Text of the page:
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What Is Considered a Good Bench Press Weight in High School?

author image Joshua Bailey
Joshua Bailey has been writing articles since 2006 with work appearing at and Bailey holds the following certifications: NASM-CPT, NASM-PES, NASM-CES and NSCA-CSCS. He also holds a Bachelor of Science in exercise and sports science from the University of North Carolina, Chapel Hill and a Master of Science in exercise physiology from the University of North Carolina, Greensboro.
What Is Considered a Good Bench Press Weight in High School?
A weight bench in a gym. Photo Credit: rilueda/iStock/Getty Images

The bench press is an easy-to-perform exercise. The American College of Sports Medicine has standardized norms for what a typical high school student should be able to perform; furthermore, this information is segmented between genders so that you can compare males to males and females to females. A good bench press weight depends on your goals. This can include being better than half of all high school-age students or even better than 75 percent or 90 percent of your classmates. These norms are based off of your strength ratio, which requires you to find out your maximal bench press weight.

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Strength Ratio

The ACSM model for assessing upper body strength with the bench press requires you to determine your strength ratio. Strength ratio is calculated by dividing your one rep max, or 1RM, by your weight. 1RM is determined by one to five progressively heavier trials with five minute rest periods between trials, until you arrive at a weight load you can lift only once with good form. For instance, if you are a 150-pound male with a 1RM of 225 lbs., then 225/150 = 1.5 strength ratio. Strength ratios allow for individual differences in bodyweight to make an equitable comparison between athletes of different sizes. For instance, it wouldn’t be fair to compare the amount of weight a 150-pound teenager can bench press to what a 250-pound teen could press. Bigger people should be able to lift larger weights, and the strength ratio helps to account for those differences.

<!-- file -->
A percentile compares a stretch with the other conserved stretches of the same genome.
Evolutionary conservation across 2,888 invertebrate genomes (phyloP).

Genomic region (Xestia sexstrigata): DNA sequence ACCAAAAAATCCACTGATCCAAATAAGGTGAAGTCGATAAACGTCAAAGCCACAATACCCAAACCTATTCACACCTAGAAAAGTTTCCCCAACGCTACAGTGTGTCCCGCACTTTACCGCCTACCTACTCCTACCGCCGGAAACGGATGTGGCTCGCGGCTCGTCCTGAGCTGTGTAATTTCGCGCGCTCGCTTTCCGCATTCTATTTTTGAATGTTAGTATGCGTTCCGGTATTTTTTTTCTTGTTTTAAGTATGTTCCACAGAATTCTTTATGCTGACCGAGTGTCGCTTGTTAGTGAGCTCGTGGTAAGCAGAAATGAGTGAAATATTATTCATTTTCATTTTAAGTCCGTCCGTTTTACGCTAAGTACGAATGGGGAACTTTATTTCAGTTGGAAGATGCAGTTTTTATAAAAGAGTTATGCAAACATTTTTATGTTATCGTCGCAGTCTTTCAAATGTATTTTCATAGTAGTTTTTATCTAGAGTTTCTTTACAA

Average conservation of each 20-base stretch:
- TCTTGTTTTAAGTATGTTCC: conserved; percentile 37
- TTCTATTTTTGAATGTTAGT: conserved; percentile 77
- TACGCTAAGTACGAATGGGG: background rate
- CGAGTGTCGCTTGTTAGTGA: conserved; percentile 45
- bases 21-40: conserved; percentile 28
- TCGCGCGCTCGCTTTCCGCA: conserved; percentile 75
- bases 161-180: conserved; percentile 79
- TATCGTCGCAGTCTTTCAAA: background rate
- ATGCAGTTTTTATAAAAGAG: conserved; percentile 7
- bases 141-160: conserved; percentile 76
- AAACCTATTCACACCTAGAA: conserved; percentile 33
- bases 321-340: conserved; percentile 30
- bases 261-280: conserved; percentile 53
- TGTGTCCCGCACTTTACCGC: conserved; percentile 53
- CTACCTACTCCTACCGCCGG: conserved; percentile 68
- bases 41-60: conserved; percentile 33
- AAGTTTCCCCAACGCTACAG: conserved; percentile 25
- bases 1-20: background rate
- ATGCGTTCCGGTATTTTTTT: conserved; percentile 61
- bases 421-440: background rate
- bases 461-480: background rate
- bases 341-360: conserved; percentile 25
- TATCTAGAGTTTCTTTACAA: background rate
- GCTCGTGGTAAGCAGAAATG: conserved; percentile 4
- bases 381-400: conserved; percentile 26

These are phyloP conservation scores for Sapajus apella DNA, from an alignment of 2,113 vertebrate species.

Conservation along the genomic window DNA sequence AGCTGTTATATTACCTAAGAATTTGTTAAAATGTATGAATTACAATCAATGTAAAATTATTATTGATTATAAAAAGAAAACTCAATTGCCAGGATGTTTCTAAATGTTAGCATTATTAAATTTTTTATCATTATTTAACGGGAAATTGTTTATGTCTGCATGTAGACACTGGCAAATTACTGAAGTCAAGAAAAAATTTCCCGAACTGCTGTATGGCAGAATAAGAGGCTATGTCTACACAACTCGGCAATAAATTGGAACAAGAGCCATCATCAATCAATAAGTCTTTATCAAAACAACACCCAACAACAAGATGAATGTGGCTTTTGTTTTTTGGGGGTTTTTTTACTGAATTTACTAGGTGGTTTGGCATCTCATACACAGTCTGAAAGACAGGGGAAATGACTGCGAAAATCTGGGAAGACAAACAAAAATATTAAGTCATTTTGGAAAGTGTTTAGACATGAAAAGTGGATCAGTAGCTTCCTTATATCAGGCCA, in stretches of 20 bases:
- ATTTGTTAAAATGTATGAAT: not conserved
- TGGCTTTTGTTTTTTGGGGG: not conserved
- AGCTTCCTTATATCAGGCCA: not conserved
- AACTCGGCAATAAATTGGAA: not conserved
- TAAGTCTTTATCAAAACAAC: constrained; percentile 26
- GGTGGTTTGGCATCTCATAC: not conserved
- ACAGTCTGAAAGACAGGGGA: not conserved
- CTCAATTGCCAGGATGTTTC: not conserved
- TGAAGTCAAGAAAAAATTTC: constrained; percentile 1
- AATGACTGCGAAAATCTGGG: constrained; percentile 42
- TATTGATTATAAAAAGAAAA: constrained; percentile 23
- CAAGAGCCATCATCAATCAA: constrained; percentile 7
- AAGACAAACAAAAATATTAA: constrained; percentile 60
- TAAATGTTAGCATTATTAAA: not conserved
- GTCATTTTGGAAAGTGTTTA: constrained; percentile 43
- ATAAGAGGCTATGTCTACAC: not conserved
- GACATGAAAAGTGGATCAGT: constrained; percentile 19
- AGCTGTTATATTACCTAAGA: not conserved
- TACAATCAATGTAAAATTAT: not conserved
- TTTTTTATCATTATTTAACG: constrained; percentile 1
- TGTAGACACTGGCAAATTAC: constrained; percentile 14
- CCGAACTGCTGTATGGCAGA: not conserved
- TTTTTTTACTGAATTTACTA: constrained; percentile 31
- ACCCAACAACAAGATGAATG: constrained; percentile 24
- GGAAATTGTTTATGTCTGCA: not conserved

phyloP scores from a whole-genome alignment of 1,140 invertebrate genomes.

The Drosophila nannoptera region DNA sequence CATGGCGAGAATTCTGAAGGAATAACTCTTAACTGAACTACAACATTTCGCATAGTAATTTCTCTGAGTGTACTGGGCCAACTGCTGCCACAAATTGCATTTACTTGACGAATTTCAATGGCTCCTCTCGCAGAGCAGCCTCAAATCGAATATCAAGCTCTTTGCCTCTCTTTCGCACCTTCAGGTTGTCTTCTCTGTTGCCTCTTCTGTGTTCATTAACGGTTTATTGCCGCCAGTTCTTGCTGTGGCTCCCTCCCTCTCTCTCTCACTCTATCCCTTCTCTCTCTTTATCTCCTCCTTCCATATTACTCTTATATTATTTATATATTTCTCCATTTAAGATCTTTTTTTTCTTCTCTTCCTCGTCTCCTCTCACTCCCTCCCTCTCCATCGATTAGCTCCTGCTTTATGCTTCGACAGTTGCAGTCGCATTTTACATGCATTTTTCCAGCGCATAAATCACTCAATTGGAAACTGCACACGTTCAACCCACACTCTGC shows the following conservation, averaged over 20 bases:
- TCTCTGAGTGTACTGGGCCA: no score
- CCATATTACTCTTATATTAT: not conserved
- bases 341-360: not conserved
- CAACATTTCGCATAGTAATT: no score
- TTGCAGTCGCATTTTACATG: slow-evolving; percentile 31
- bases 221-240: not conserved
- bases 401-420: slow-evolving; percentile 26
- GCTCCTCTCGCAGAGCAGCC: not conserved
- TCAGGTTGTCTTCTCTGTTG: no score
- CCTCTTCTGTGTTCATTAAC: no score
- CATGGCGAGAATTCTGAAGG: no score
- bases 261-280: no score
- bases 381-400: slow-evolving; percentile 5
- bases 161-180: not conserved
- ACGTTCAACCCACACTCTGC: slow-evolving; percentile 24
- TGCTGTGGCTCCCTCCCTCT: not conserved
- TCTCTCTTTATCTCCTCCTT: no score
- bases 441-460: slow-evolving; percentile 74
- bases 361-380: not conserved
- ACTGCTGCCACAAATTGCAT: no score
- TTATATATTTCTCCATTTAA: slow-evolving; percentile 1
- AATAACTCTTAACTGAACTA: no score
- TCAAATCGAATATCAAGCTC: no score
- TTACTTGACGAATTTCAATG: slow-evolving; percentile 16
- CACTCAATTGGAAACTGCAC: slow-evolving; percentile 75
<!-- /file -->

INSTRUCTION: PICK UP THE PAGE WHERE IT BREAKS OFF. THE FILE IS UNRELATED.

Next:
Male Standards

If you are a male under the age of 20 and want to be in the 50th percentile or higher, you need a strength ratio of 1.13 or higher. To be classified into the top 25 percent of males under 20, you are expended to have a strength ratio of 1.29 or higher. To be in the top 10 percent, you need to have a strength ratio of 1.46, which is roughly 220 lbs. for a 150-pound male.

Female Standards

If you are a high school-age female, a strength ratio of 0.63 would classify you as being better than 50 percent of your peers. To be in the top 25 percent you need a strength ratio of 0.76. If you are looking to be in the top 10 percent, you need to attain a strength ratio of 0.83. Women have generally lower upper body strength compared to men in both absolute and relative terms, and these values reflect that. A high school female trying to be in the top 10 percent would need a maximum lift of 83. lbs if she weighed 100 pounds.


Although the bench press gives you a clear view of your upper body strength, it can be a dangerous exercise if you have little to no previous weight lifting experience. This is especially true for high school-age students who typically have limited exposure to resistance training and who have not yet developed full coordination and control of their body after puberty. Remember to always have a spotter assist you when bench pressing to ensure your safety when performing the bench press. Also note that these norms are only a guideline for what is classified as “a good amount of weight” to bench press. Realistically, your own personal progress is a better measure of a good amount of weight to bench because individual differences such as limb length and how long you have been training are not built into the norms.

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  • "ACSM's Guidelines for Exercise Testing and Prescription"; American College of Sports Medicine; 2010
  • "NSCA's Essentials of Personal Training"; Roger Earle and Thomas Baechle; 2003
  • "ACSM's Resources for the Personal Trainer"; American College of Sports Medicine; 2007
  • "NASM Essentials of Personal Fitness Training"; National Academy of Sports Medicine; April 2007
  • American Council on Exericse: Barbell Bench Press
  • Barbell Bench Press
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